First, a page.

The art of moulding glass

The Kingston Glass Studio and Gallery brings to life the ancient practice of glass blowing

Mischka Alexi Hunter (left) and Mariel Waddell (right) took about 30 minutes to make a small lampshade for a local vendor.
Mischka Alexi Hunter (left) and Mariel Waddell (right) took about 30 minutes to make a small lampshade for a local vendor.

You may not have been to the Kingston Glass Studio and Gallery, but Bob Dylan has.

“I’m thinking to myself, you gotta be kidding, Bob just walked in,” said glassblower Mischka Alexi Hunter, who owns the studio that the legendary singer-songwriter visited when he was in Kingston for a show in 2008.

Dylan is one of many people who’ve been drawn into the studio for its glass blowing demonstrations, an art form dating back to the Phoenicians in 50 B.C.E.

When you walk into the Queen Street Studio, you’re overwhelmed by the heat. The studio racks up a $1,600 monthly utilities bill to power the three furnaces involved in glass blowing. The first furnace holds the glass, with the glass blower sticking their pipe into the furnace’s crucible to pull out the molten glass. As the glass blower moulds the glass, it begins to cool, so they must stick the pipe in the second furnace called the glory hole. This reheats the glass to keep it malleable. Once the product is finished it’s put in the annealer, the third furnace which cools the glass for approximately 12 hours.

The furnace holding the clear glass is heated to 900 ˚ C, explaining why Hunter and co-owner Mariel Waddell were wearing flip flops and short sleeves on Wednesday, despite the single-digit temperatures outside. The pair were working on creating lampshades for the grand opening celebration of a local business.

Waddell explains that glass blowing is all about teamwork, making it less surprising that the pair are actually a couple, who plan to marry next year in Waddell’s native Trinidad. The two met over a decade ago at Sheridan College’s crafts and design program.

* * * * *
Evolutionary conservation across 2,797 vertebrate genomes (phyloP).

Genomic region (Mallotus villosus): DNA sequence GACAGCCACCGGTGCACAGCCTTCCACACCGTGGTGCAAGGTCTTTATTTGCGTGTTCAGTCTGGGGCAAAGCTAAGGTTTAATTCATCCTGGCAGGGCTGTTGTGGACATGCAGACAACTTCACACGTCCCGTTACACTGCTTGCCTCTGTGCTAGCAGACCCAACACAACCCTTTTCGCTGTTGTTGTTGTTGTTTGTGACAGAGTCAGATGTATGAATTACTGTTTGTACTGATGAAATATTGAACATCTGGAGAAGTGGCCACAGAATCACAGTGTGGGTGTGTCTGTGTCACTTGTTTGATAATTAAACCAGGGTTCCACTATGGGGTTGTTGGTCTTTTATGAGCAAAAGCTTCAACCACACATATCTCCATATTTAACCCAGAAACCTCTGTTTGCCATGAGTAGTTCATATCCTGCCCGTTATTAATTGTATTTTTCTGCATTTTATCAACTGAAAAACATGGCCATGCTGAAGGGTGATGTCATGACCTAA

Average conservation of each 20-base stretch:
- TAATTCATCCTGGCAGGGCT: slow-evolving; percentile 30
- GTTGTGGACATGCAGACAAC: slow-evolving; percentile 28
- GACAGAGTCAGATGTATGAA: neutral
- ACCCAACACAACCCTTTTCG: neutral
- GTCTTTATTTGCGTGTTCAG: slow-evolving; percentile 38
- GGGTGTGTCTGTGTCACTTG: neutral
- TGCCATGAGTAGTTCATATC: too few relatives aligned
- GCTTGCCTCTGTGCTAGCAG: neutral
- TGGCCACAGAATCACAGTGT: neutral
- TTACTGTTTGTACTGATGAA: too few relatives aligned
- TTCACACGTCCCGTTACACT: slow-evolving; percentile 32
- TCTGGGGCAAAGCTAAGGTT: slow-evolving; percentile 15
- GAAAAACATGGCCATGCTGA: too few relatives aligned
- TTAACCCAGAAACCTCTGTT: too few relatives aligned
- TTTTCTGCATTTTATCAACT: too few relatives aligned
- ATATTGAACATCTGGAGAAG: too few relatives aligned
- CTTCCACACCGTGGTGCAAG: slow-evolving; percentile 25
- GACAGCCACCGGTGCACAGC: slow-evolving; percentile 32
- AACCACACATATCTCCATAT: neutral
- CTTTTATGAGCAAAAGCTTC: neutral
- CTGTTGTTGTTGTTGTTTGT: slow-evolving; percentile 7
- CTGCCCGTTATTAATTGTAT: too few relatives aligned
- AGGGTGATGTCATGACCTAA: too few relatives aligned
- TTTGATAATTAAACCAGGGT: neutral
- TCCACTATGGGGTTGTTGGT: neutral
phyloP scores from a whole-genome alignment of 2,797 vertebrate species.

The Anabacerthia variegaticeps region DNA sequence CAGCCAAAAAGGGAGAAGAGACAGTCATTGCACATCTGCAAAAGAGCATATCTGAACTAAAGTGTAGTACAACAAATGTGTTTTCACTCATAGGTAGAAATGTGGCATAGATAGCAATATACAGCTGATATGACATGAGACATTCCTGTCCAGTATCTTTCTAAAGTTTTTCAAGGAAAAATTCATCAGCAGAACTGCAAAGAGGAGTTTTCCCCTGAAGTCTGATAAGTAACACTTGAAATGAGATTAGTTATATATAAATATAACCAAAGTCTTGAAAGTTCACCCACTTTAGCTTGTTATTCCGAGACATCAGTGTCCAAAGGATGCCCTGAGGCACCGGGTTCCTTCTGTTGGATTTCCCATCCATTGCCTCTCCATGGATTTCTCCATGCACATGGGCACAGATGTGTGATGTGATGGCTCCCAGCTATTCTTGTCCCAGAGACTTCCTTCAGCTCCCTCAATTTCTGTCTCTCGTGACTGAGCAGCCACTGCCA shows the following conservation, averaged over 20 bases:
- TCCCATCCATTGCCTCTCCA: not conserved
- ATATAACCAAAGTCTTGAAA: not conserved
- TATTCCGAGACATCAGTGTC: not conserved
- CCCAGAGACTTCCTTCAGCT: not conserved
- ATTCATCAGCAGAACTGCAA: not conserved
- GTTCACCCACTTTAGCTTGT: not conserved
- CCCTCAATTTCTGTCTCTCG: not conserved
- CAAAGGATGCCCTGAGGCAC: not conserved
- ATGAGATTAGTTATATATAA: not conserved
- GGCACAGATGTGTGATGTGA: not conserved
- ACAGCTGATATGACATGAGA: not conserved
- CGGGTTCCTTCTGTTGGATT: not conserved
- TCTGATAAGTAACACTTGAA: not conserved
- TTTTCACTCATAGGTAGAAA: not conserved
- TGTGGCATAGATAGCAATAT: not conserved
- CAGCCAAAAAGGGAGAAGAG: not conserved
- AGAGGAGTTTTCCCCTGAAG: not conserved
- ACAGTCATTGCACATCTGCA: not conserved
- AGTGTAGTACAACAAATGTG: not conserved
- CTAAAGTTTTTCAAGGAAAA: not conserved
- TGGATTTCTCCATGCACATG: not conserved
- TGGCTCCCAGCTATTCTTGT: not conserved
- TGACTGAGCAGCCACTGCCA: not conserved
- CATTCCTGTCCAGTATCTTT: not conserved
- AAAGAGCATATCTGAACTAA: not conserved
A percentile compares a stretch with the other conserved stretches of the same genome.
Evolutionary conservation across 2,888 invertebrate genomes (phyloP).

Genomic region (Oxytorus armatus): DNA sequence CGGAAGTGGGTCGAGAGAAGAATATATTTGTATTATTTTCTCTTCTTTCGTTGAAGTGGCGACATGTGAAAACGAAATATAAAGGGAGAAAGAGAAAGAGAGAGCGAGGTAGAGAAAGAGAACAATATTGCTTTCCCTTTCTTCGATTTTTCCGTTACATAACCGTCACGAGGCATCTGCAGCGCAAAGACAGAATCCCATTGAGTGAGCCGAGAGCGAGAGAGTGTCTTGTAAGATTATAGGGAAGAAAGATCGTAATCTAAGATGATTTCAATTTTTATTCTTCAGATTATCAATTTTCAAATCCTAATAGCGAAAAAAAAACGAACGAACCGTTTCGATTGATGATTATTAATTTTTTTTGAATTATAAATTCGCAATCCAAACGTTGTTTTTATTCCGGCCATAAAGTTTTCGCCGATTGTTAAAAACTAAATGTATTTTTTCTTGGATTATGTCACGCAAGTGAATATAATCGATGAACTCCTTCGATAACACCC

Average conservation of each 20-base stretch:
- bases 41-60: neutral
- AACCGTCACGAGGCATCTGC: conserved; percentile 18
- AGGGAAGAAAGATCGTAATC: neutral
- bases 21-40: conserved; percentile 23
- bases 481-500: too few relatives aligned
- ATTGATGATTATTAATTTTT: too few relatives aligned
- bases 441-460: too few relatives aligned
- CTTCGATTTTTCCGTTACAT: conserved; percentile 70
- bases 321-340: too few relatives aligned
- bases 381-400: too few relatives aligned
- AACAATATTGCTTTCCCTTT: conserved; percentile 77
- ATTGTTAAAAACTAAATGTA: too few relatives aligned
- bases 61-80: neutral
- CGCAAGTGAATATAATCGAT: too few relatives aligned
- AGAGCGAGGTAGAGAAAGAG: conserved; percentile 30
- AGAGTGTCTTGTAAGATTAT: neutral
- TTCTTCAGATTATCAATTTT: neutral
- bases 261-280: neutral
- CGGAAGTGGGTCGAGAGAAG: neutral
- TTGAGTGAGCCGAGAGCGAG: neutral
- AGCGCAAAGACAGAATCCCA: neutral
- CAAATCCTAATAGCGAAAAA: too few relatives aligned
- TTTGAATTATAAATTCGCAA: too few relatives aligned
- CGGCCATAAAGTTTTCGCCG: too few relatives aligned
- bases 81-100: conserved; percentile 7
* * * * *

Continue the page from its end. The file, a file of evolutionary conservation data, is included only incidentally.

“We complement each other,” Hunter said. He laughs as he describes Waddell as having the necessary mind for numbers, since he failed Grade 9 math.

Their bond is obvious when you watch the pair perform the delicate act of blowing glass. As Hunter moulds the glass on the work bench, Waddell assists him using the paddle to shape the end of the glass. She knows what he needs before he even asks for it. The duo are perfectly in sync with each other, which is necessary when both are wielding pipes of hot glass.

Hunter worked on the lampshade from the bottom up — the way all glass structures begin. He said all glass blowing is basically the same, pieces just differ in their colour application. This is where Waddell comes in.

Waddell dips her pipe with hot glass on the end into frits — tiny condensed pieces of colour which melt into the glass.

The colour in glass blowing is unique in comparison to other glass, like the glass found in a beer bottle. If you break a beer bottle, the glass is all one colour throughout. But in glass blowing, the colour is only a thin layer on the outside of the glass.

After the glass cools in the annealer, it moves from the hot shop of furnaces into the cold shop. This is where any holes or other additions are put into the glass — like the rusty screws seen in Hunter’s work New and Used, inspired by his aunt and uncle’s farm.

Hunter originally went to Sheridan College in Oakville, Ont. for ceramics and had to pick an elective out of furniture, textiles or glass blowing. He said he chose the latter because he was intrigued by the art, quickly becoming addicted.

“It was the heat,” he said. “Whatever it is you make in the hot shop you can see it the next day, it’s quick. For people who are impatient, it’s nice. Furniture guys would spend all semester making a rocking chair. We could, it was kind of a joke, I wouldn’t recommend it but we could pull something off pretty quick at the end for critiques at the end of the semester.”

The gallery’s current exhibit Urban Manipulation displays glass from Hunter, Stewart Jones’ oil paintings and Rick LaPointe’s steel sculptures. Hunter describes the exhibit as “metal heavy,” with the nails in his glass works, the metal in Jones’s buildings and the abstract structures of LaPointe’s, one of which was rented for the 2012 film Total Recall.

“It’s an interesting combination of glass and steel,” Hunter said of New and Used. “Glass can potentially outlast metal. Each has its own weakness, but also its own strength.”

Hunter and Waddell opened the gallery six years ago, needing time to raise funds for all the equipment, with the furnace alone costing $40,000. Waddell said most of the tools have been around for centuries. The newest and most inexpensive tool is a pile of newspaper sprinkled with water, used to cool the glass while moulding.

Since hiring a curator to run the gallery, the couple only have to work nine to 10 hours a day instead of the 15 to 16 hours they did before. In that time they can make 70 glass bottles or two larger pieces.

Hunter hopes that he will be able to continue his hobby for the rest of his life.

“I hope I’m 85, 90,” he said. “I may not be making the biggest pieces, but glass tumblers or candy canes for the grandchildren.”

Urban Manipulation is at the Kingston Glass Studio and Gallery until June 15.

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